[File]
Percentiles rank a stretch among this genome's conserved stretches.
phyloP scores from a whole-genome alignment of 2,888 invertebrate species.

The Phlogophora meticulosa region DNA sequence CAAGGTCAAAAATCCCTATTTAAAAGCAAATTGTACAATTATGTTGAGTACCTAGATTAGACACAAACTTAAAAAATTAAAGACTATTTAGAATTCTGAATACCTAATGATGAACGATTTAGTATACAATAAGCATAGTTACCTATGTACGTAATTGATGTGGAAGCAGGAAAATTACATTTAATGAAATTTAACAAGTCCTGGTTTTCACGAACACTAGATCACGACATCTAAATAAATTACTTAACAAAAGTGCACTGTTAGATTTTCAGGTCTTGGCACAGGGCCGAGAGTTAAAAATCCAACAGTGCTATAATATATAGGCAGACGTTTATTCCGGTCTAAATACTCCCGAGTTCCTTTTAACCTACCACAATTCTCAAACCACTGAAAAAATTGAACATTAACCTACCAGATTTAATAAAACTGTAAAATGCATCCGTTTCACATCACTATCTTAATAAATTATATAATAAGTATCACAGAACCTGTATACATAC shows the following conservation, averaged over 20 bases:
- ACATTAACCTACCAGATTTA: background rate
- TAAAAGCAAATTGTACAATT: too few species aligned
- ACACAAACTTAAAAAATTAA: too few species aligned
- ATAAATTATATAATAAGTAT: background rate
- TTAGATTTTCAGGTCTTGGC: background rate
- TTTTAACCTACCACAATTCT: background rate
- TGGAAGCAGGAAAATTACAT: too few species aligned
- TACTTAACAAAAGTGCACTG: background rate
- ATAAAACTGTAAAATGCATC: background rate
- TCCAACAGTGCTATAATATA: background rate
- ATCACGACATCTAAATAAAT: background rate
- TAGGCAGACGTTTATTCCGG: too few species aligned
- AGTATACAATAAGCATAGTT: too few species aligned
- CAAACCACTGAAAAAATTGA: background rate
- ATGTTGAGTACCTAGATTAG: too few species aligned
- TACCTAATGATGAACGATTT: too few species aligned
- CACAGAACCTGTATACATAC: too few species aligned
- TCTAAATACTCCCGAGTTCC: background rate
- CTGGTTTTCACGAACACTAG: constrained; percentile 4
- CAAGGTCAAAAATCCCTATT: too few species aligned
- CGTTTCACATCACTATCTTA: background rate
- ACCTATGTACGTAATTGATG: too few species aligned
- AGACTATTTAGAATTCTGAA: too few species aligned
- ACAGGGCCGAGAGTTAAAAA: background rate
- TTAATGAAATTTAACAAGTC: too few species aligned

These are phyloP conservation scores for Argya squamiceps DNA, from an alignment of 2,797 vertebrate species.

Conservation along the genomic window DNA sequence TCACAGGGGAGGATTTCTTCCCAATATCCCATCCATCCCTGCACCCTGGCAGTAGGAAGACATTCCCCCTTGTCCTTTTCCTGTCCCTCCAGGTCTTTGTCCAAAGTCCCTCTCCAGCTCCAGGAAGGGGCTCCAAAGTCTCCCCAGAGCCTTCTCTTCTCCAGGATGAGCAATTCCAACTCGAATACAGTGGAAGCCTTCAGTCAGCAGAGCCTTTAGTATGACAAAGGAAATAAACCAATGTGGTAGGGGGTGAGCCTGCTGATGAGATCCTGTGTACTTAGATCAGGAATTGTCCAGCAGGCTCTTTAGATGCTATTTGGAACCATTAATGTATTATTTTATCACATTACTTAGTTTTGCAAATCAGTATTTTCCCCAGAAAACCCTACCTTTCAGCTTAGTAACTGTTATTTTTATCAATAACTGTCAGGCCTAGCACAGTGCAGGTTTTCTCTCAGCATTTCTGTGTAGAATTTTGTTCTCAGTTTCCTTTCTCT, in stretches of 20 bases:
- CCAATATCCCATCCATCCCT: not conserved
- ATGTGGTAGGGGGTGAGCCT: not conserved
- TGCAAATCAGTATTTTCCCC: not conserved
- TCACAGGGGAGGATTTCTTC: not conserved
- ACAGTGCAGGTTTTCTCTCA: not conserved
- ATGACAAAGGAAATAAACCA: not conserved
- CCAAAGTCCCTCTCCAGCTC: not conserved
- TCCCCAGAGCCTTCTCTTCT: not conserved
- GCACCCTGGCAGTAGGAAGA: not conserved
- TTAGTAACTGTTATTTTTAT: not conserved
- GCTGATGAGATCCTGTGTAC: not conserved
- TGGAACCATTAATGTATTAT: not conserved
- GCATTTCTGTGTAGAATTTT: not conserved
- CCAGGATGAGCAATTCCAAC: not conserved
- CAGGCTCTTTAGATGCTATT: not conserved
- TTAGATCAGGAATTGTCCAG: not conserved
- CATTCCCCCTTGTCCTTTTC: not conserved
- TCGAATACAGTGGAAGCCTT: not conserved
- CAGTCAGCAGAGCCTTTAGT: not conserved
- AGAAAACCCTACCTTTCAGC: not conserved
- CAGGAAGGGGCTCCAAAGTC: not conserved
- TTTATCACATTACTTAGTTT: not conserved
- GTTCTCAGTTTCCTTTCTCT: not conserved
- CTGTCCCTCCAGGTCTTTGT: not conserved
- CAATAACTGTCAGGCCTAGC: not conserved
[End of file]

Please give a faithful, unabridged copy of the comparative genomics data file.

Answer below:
Percentiles rank a stretch among this genome's conserved stretches.
phyloP scores from a whole-genome alignment of 2,888 invertebrate species.

The Phlogophora meticulosa region DNA sequence CAAGGTCAAAAATCCCTATTTAAAAGCAAATTGTACAATTATGTTGAGTACCTAGATTAGACACAAACTTAAAAAATTAAAGACTATTTAGAATTCTGAATACCTAATGATGAACGATTTAGTATACAATAAGCATAGTTACCTATGTACGTAATTGATGTGGAAGCAGGAAAATTACATTTAATGAAATTTAACAAGTCCTGGTTTTCACGAACACTAGATCACGACATCTAAATAAATTACTTAACAAAAGTGCACTGTTAGATTTTCAGGTCTTGGCACAGGGCCGAGAGTTAAAAATCCAACAGTGCTATAATATATAGGCAGACGTTTATTCCGGTCTAAATACTCCCGAGTTCCTTTTAACCTACCACAATTCTCAAACCACTGAAAAAATTGAACATTAACCTACCAGATTTAATAAAACTGTAAAATGCATCCGTTTCACATCACTATCTTAATAAATTATATAATAAGTATCACAGAACCTGTATACATAC shows the following conservation, averaged over 20 bases:
- ACATTAACCTACCAGATTTA: background rate
- TAAAAGCAAATTGTACAATT: too few species aligned
- ACACAAACTTAAAAAATTAA: too few species aligned
- ATAAATTATATAATAAGTAT: background rate
- TTAGATTTTCAGGTCTTGGC: background rate
- TTTTAACCTACCACAATTCT: background rate
- TGGAAGCAGGAAAATTACAT: too few species aligned
- TACTTAACAAAAGTGCACTG: background rate
- ATAAAACTGTAAAATGCATC: background rate
- TCCAACAGTGCTATAATATA: background rate
- ATCACGACATCTAAATAAAT: background rate
- TAGGCAGACGTTTATTCCGG: too few species aligned
- AGTATACAATAAGCATAGTT: too few species aligned
- CAAACCACTGAAAAAATTGA: background rate
- ATGTTGAGTACCTAGATTAG: too few species aligned
- TACCTAATGATGAACGATTT: too few species aligned
- CACAGAACCTGTATACATAC: too few species aligned
- TCTAAATACTCCCGAGTTCC: background rate
- CTGGTTTTCACGAACACTAG: constrained; percentile 4
- CAAGGTCAAAAATCCCTATT: too few species aligned
- CGTTTCACATCACTATCTTA: background rate
- ACCTATGTACGTAATTGATG: too few species aligned
- AGACTATTTAGAATTCTGAA: too few species aligned
- ACAGGGCCGAGAGTTAAAAA: background rate
- TTAATGAAATTTAACAAGTC: too few species aligned

These are phyloP conservation scores for Argya squamiceps DNA, from an alignment of 2,797 vertebrate species.

Conservation along the genomic window DNA sequence TCACAGGGGAGGATTTCTTCCCAATATCCCATCCATCCCTGCACCCTGGCAGTAGGAAGACATTCCCCCTTGTCCTTTTCCTGTCCCTCCAGGTCTTTGTCCAAAGTCCCTCTCCAGCTCCAGGAAGGGGCTCCAAAGTCTCCCCAGAGCCTTCTCTTCTCCAGGATGAGCAATTCCAACTCGAATACAGTGGAAGCCTTCAGTCAGCAGAGCCTTTAGTATGACAAAGGAAATAAACCAATGTGGTAGGGGGTGAGCCTGCTGATGAGATCCTGTGTACTTAGATCAGGAATTGTCCAGCAGGCTCTTTAGATGCTATTTGGAACCATTAATGTATTATTTTATCACATTACTTAGTTTTGCAAATCAGTATTTTCCCCAGAAAACCCTACCTTTCAGCTTAGTAACTGTTATTTTTATCAATAACTGTCAGGCCTAGCACAGTGCAGGTTTTCTCTCAGCATTTCTGTGTAGAATTTTGTTCTCAGTTTCCTTTCTCT, in stretches of 20 bases:
- CCAATATCCCATCCATCCCT: not conserved
- ATGTGGTAGGGGGTGAGCCT: not conserved
- TGCAAATCAGTATTTTCCCC: not conserved
- TCACAGGGGAGGATTTCTTC: not conserved
- ACAGTGCAGGTTTTCTCTCA: not conserved
- ATGACAAAGGAAATAAACCA: not conserved
- CCAAAGTCCCTCTCCAGCTC: not conserved
- TCCCCAGAGCCTTCTCTTCT: not conserved
- GCACCCTGGCAGTAGGAAGA: not conserved
- TTAGTAACTGTTATTTTTAT: not conserved
- GCTGATGAGATCCTGTGTAC: not conserved
- TGGAACCATTAATGTATTAT: not conserved
- GCATTTCTGTGTAGAATTTT: not conserved
- CCAGGATGAGCAATTCCAAC: not conserved
- CAGGCTCTTTAGATGCTATT: not conserved
- TTAGATCAGGAATTGTCCAG: not conserved
- CATTCCCCCTTGTCCTTTTC: not conserved
- TCGAATACAGTGGAAGCCTT: not conserved
- CAGTCAGCAGAGCCTTTAGT: not conserved
- AGAAAACCCTACCTTTCAGC: not conserved
- CAGGAAGGGGCTCCAAAGTC: not conserved
- TTTATCACATTACTTAGTTT: not conserved
- GTTCTCAGTTTCCTTTCTCT: not conserved
- CTGTCCCTCCAGGTCTTTGT: not conserved
- CAATAACTGTCAGGCCTAGC: not conserved